Covid-19 has created an epidemic of worry. In China, a recent study found the prevalence of anxiety to be around 25%. Other countries show similar trends.

This is remarkable given that the typical worldwide anxiety rate is estimated to be 4%.

Who is most likely to suffer from Coronavirus-induced anxiety? New research forthcoming in the journal Personality and Individual Differences has an answer.

A team of researchers led by Marta Malesza of the University of Economics and Human Sciences in Warsaw, Poland found that the top three factors associated with high Coronavirus anxiety are:

  1. How dangerous people perceive Covid-19 to be
  2. How much information people obtain about Covid-19
  3. How likely people are to think they will contract the disease

In fact, the researchers identified 11 significant predictors of high Covid-19 anxiety in total. Here are the remaining eight:

  • Chronic illness. People with chronic illnesses exhibit higher Covid-19 anxiety.
  • Children. Adults with children show higher Covid-19 anxiety.
  • Age. Older individuals exhibit higher Coronavirus anxiety.
  • Frequency of recommended protective behaviors. People who are more apt to engage in protective behaviors such as hand-washing, sanitizing, and mask-wearing exhibit Covid-19 anxiety.
  • Gender. Women exhibit more Covid-19 anxiety than men.
  • General health condition. Healthier people exhibit less Covid-19 anxiety.
  • Relationship between catching Covid-19 and one’s own behavior. People who lack the belief that the likelihood of catching Covid-19 depends on one’s own behavior show greater Covid-19 anxiety.
  • Marital status. Married individuals show higher levels of Covid-19 anxiety.

To arrive at these conclusions, the researchers conducted a survey of 1069 Polish adults, fielded between March 29th and April 17th, 2020. Forty-two people were omitted from analysis because they had tested positive for Covid-19.

The researchers urge caution in interpreting these results given the correlational nature of the study. For instance, it is not clear whether factors such as “frequency of recommended protective behaviors” are causes or consequences of heightened Covid-19 anxiety. Moreover, it is important to keep in mind that the data are only from Poland. It is possible that the factors associated with Covid-19 anxiety are different in other parts of the world.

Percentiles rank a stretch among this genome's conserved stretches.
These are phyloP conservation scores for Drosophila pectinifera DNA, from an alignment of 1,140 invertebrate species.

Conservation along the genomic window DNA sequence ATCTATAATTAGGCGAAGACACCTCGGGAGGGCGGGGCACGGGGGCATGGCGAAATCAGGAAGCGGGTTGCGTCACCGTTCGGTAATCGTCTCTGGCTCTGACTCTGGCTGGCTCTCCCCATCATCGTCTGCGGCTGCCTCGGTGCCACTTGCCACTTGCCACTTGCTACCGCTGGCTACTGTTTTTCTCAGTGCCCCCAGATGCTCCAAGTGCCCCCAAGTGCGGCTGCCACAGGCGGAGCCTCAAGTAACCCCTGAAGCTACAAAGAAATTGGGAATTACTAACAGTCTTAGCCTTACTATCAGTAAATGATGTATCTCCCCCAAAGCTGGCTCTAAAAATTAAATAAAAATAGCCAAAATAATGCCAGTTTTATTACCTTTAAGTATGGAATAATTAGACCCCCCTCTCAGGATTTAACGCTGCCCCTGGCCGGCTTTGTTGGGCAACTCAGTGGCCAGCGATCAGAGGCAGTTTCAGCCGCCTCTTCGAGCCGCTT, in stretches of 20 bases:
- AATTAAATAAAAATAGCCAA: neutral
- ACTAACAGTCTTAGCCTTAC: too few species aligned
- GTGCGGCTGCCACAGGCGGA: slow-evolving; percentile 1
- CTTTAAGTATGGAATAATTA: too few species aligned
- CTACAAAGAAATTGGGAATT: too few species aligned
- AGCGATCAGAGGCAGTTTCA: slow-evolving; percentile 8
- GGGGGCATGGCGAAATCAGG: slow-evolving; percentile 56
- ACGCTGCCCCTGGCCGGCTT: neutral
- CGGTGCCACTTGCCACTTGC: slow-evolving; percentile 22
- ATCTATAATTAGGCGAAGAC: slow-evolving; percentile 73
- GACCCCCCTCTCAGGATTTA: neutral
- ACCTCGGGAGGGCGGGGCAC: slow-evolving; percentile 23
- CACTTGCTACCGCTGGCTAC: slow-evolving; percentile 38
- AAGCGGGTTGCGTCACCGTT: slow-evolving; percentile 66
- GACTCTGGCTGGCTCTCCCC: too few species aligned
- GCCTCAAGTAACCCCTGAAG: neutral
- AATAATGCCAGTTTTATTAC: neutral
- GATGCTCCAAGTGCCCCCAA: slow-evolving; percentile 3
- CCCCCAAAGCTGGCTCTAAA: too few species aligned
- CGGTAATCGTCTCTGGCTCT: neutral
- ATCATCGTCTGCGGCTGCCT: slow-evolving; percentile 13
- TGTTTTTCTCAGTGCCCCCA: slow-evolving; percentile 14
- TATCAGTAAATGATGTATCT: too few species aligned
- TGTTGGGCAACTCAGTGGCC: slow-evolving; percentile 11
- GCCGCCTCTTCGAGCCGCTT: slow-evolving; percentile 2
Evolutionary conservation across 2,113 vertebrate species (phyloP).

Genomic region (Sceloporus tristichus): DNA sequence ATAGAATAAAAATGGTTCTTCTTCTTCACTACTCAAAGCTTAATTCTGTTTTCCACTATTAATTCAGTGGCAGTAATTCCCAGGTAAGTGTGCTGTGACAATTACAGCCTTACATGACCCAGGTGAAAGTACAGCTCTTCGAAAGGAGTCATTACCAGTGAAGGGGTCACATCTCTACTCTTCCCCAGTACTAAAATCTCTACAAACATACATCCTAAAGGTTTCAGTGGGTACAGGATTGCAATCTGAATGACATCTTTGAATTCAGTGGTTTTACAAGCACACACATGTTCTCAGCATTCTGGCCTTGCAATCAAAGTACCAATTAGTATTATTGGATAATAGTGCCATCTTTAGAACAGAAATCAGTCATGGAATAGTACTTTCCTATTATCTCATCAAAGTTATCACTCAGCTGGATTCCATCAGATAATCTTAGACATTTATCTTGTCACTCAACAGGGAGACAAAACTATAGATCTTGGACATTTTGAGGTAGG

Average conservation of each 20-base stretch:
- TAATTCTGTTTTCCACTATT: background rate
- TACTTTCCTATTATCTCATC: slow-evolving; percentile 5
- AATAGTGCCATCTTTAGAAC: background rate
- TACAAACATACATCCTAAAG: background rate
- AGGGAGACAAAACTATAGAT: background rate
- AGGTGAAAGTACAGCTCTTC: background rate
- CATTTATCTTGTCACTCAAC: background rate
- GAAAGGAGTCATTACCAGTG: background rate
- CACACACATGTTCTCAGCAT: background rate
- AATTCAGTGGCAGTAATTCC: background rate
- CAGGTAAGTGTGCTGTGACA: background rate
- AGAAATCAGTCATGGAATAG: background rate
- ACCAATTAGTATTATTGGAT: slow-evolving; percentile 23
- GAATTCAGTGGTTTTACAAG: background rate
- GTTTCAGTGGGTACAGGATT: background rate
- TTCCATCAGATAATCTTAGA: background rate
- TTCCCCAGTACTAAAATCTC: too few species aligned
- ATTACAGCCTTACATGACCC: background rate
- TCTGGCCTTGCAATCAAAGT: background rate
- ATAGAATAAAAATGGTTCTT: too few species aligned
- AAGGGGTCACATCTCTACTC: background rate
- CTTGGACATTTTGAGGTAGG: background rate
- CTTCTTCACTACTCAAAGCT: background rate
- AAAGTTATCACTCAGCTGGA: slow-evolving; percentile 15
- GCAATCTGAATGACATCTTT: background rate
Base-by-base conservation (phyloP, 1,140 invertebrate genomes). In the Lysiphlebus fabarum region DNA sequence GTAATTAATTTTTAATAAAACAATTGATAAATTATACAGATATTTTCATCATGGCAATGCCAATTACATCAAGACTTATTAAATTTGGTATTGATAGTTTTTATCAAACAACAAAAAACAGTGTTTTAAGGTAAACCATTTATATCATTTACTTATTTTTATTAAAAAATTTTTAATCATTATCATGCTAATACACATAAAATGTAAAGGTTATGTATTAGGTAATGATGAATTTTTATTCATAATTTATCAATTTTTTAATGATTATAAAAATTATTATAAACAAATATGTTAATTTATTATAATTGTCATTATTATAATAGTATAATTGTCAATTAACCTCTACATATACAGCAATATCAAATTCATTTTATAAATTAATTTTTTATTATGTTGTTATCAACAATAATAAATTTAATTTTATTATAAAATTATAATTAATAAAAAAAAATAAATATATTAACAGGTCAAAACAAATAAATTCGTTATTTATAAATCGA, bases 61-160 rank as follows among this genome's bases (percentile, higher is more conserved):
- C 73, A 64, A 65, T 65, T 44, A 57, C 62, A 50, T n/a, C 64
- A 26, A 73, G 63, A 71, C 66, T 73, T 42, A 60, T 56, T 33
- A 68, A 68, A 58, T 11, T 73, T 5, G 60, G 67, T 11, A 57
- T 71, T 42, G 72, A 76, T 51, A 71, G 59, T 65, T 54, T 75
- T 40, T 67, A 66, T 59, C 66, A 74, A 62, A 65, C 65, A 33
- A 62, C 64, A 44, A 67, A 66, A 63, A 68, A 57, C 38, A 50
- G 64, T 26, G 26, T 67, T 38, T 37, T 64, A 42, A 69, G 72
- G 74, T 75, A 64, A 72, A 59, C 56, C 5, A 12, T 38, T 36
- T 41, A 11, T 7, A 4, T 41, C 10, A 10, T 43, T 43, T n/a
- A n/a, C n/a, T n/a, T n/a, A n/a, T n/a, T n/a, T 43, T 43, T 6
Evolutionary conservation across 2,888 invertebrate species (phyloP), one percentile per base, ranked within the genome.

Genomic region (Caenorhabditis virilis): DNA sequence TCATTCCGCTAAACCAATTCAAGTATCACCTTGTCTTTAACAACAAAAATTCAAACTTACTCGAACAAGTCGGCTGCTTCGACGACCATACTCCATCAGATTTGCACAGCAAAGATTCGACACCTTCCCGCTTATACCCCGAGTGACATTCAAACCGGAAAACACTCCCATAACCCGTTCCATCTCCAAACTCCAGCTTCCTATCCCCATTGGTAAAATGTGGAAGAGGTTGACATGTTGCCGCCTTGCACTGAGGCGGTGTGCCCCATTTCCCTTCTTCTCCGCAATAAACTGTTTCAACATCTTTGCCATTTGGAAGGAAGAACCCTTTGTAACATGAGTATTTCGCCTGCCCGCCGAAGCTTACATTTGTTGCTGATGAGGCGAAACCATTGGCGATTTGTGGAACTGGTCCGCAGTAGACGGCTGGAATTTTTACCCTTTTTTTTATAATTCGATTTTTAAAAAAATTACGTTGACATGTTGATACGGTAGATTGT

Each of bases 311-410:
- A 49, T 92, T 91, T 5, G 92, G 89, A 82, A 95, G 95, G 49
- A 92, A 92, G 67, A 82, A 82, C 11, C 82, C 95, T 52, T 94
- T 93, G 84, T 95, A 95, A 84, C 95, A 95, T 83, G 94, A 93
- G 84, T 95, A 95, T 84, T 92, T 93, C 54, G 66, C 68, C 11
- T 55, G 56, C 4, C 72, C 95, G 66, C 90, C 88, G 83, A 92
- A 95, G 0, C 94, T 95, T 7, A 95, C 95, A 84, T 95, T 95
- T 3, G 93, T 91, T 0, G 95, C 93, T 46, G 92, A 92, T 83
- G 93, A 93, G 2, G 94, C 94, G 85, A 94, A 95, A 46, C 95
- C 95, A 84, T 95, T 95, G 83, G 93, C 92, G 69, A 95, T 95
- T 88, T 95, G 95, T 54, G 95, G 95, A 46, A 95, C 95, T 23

Limitations notwithstanding, the study raises some interesting hypotheses. For one, it provides further evidence that people’s perception of the risk posed by Covid-19 does not correspond with the objective reality of the situation. For instance, it is curious that the amount of information one obtains through various sources (television, Internet, newspaper/magazines, health officials, friends/family, word of mouth, etc.) is more closely linked to Covid-19 anxiety than factors such as one’s general health condition, age, and the presence of chronic illness. It also supports the idea that traditional risk-takers — younger, less educated males — are among those least likely to exhibit Covid-19 anxiety, with one important caveat: information obtained about Covid-19, not education level, predicted coronavirus anxiety.

There’s also insight to be found in the factors unrelated to Covid-19 anxiety. Apart from finding no relationship between education level and coronavirus anxiety, the researchers found income, perceived severity of the long-term consequences, perceived likelihood of surviving if infected, and beliefs regarding the government’s ability to effectively control the pandemic to be unrelated to Covid-19 anxiety.

The authors conclude, “Results indicate that the Polish population was well aware of the Covid-19 outbreak, and obtained their information primarily from television and Internet, which were also rated as trustworthy sources of information. Such media attention may have been a mixed blessing. On the one hand, rapid communication of the risks of infection would seem to promote healthy behavior change and reduce the spread of contagion. On the other hand, mass media coverage of a pandemic can potentially lead to mass hysteria and fear; as was observed during the 2005 outbreak of the avian flu during which greater television exposure was associated with greater fear of this illness.”

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